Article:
I don’t speak any Japanese, but George is actually pretty good. So I could only read the astonished facial expressions around the room and knew that George had made a joke and that his Japanese had taken them by surprise. They were all laughing and talking as if to say, I can’t believe this guy knows Japanese! Finally, George explained to me that the father had made a joke by introducing his daughter as Hime, which means princess. Of course, they had never expected George to understand when he replied, princess? So does that mean you are the King?
The father then gestured towards chef Akifumi Sakagami and told us that he is the Ginza Onodera Group Executive Chef. Hontoni?Asked George, which was obviously another joke because they were all at it again. I can’t help it but when everyone is laughing it’s infectious and I often find myself laughing at the joke before I even know what’s funny. Beats laughing on your own. That’s the problem with translating jokes, you also have to explain the humour behind it. Hontoni is like saying really? Sarcastically, like, no way, you? Let’s just say that Chef Sakagami and George share the same sense of humour and from there on it was one joke after another until we were all clutching our stomachs.
The sashimi was followed by several courses prepared in the kitchen, before a course of nigiri, served one piece at a time. I have to say, the superiority of the sushi was obvious from the very first bite. Unmistakably the best I ever had.
It was such a pleasure to watch Akifumi form the perfect thumb of nigiri rice in the palm of his hand, topped with a smear of wasabi root freshly ground by his wakiita (apprentice). Like watching a ballet with knives, each piece of fish sliced with the type of precision reserved only for master craftsmen.
The fish is placed on top and finished off with nikiri (sweet soy) or soy sauce brushed over. Contrary to the maki roll, which you dip yourself, nigiri is already prepared and seasoned for you. The perfect bite. The proper way to eat it is simply to pick it up with your fingers or chopsticks and pop into your mouth.
I savoured each piece, encountering so many new flavours. Many of the fish I’d never even heard of, while old favourites such as otoro (fatty tuna), ikura (salmon roe) and uni (sea urchin) were as if tasting them for the first time. Nothing was chewy, dry or too fishy. He might as well have been serving it to us on the very boat it was fished from. It tasted that fresh.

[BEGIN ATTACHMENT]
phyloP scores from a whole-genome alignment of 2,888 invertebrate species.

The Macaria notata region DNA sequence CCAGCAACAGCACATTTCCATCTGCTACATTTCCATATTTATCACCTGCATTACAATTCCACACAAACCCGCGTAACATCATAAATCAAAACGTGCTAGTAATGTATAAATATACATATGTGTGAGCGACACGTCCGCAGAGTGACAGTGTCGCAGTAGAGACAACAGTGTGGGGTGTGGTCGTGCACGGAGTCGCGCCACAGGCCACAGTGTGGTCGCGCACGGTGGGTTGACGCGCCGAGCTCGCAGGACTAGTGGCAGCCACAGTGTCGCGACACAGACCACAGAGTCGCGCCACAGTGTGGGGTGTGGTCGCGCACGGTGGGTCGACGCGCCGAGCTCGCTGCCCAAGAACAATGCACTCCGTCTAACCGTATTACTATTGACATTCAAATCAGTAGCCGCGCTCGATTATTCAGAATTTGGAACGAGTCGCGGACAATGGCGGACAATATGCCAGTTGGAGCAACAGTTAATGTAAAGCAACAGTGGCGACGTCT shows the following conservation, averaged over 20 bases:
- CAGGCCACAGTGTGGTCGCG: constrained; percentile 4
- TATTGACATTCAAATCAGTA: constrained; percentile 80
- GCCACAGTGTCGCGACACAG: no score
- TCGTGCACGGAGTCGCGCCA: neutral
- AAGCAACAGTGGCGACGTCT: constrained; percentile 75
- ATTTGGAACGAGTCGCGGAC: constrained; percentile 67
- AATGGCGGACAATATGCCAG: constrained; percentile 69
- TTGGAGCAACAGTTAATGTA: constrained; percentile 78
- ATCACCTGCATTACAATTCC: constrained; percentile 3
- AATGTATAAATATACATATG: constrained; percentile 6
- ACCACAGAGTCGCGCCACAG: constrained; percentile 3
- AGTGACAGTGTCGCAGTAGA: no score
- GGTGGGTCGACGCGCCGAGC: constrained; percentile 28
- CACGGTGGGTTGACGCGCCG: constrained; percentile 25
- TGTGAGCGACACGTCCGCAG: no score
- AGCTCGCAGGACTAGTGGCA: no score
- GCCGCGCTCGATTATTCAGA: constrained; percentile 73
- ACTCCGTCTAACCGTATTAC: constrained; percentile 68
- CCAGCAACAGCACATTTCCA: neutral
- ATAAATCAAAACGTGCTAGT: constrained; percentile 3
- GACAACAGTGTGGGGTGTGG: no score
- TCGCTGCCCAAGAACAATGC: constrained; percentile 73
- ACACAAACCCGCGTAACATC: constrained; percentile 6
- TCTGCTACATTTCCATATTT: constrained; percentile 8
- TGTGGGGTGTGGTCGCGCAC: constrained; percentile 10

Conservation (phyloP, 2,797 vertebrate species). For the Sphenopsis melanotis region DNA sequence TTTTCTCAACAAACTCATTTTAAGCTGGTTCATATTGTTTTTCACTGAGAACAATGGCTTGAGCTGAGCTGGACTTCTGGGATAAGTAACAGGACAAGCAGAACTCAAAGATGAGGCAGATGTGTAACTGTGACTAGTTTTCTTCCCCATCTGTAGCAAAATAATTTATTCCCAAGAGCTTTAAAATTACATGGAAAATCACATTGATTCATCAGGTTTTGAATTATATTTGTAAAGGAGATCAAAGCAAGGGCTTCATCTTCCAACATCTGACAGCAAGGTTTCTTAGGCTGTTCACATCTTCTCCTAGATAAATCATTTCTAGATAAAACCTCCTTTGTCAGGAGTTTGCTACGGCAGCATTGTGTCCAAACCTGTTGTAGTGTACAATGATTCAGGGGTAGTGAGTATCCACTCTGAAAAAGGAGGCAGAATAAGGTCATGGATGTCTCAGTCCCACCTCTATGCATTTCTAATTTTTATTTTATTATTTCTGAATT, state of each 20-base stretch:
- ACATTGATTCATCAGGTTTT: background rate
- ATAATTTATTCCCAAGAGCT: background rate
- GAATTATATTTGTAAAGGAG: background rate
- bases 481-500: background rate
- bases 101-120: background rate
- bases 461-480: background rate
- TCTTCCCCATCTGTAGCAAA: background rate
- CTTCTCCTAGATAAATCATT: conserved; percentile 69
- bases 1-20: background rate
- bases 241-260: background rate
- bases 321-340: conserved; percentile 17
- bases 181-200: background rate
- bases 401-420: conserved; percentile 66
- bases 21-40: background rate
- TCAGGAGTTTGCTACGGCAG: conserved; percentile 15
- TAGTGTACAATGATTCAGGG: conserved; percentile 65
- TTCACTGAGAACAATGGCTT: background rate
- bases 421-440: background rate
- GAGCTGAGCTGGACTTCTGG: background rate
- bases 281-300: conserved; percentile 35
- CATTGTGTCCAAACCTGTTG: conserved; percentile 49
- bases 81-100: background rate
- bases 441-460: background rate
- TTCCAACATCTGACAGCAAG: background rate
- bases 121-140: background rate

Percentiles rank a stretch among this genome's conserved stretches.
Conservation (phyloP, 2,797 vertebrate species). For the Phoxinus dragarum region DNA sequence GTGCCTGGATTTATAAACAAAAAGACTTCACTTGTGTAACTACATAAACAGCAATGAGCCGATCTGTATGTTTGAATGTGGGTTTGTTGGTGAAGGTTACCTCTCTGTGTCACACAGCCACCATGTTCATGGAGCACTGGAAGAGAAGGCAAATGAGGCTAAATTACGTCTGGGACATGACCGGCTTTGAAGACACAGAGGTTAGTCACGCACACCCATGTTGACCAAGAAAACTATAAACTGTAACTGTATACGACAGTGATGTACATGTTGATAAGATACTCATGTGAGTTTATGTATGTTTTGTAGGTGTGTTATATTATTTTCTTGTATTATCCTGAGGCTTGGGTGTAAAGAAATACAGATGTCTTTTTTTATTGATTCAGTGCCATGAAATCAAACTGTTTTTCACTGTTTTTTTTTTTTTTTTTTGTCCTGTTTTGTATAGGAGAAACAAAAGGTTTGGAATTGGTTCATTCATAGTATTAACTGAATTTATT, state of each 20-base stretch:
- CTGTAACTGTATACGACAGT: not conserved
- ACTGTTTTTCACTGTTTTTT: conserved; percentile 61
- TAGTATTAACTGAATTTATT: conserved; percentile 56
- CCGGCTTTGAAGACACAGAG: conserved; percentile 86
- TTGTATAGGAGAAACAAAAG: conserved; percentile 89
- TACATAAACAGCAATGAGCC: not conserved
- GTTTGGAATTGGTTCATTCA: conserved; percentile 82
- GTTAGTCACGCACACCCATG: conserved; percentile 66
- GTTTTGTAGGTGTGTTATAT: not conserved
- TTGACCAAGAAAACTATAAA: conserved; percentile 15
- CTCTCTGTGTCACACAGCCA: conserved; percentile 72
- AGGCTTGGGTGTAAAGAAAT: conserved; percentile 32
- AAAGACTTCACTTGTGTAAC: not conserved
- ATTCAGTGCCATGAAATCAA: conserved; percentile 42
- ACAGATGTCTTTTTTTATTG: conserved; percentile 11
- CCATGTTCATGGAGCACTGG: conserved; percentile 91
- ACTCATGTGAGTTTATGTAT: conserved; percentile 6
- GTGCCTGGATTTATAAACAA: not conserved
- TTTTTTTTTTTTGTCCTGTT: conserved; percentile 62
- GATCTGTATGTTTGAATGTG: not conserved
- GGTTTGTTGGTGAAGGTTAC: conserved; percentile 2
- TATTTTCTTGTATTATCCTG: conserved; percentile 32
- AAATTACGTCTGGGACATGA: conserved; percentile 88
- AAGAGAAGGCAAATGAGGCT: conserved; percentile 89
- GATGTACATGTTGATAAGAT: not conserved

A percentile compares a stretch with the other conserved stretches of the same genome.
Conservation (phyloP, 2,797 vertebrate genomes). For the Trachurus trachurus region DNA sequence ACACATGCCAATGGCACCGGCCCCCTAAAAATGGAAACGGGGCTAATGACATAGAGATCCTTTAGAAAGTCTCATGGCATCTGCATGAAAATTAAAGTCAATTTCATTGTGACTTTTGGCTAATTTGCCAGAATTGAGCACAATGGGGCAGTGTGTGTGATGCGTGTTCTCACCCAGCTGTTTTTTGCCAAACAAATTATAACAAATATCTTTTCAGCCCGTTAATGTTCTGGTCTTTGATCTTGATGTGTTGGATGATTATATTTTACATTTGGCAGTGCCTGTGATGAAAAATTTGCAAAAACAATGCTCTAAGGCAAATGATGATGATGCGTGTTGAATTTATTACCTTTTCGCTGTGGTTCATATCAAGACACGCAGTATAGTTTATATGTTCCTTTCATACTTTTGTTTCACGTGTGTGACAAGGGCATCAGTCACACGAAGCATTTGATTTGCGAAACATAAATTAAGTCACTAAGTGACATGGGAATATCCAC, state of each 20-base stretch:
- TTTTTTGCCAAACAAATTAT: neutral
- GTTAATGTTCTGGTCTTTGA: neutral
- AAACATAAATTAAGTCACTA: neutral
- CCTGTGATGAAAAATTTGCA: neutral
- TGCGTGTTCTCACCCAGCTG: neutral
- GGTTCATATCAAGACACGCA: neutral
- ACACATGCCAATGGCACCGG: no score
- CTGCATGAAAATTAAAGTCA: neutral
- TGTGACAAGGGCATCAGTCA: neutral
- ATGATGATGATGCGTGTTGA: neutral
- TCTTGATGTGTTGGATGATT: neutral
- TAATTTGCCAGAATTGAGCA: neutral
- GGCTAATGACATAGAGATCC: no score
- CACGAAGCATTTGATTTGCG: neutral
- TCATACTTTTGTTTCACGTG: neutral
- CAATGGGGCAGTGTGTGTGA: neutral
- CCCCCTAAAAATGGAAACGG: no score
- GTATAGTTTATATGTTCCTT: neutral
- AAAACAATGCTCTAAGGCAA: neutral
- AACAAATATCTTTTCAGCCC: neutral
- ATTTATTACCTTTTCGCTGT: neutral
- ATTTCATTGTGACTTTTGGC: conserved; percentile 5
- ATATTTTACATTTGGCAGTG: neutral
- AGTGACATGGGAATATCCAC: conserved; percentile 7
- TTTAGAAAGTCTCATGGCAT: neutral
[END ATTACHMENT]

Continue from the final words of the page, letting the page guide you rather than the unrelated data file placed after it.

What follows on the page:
All this made me so happy I felt euphoric. Not only was I eating the best sushi I’d ever had the pleasure of tasting, but it was also the first night of my honeymoon. We had made it, I was in Hawaii of all places, and in the best company I could ask for. It was like a dream. So we ordered another round of beers for the chef, one for his assistant too, and a bottle of cold sake that came in the most beautiful glass flask.
We were having such a good time that before we knew it we were all, how shall I put this, quite drunk! By this point, we had bought beers not only for the executive chef and his assistant but also for the kitchen staff, waitress and hostess, who had now joined us around the sushi counter as we joked and laughed like misbehaving school kids.
One of the funniest points of the night was when Akifumi was asking how we knew about Ginza Onodera. We explained it had been recommended by George’s Bosu, a regular there. After we described him and Akifumi recalled who he was, he burst out laughing and said it all made sense now. He had been scratching his head over the past hour and a half wondering how on earth we had known he liked beer?
Typical of omakase, a simple maki roll is served at the end, followed by miso soup. Apparently, the proper way is to have your soup at the very end. Lastly, they served a selection of desserts on a platter that said Happy Honeymoon! As we finished it off, the hostess dressed me up in a yukata and Akifumi dressed George in his spare chef’s uniform and hat so we could take some photos!
If we’d been in Japan, we might have all headed out together for karaoke. But we were visibly tired and just drunk enough to sleep through the night even though it was daytime for our body clocks. After we paid the bill, the hostess called us a taxi and the entire restaurant staff walked us out. We felt treated no less than royalty, although we know this to be Japanese hospitality at its finest. In the taxi, George and I couldn’t stop saying how it was without a doubt the best dinner of our lives, and to think we almost missed it!
Ginza Onodera Honolulu has 5 sister branches in Ginza, Shangai, LA, New York and London.
This article was written by Lara Olivia and originally appeared on MissPortmanteau.com. Follow her adventures on Instagram. Club Elsewhere is a portal for adventures in life design. Work with us here.
Lara Olivia is a Norwegian and Portuguese writer sharing all she knows about the good life on her blog, MissPortmanteau.com. Follow her @miss.portmanteau on Instagram.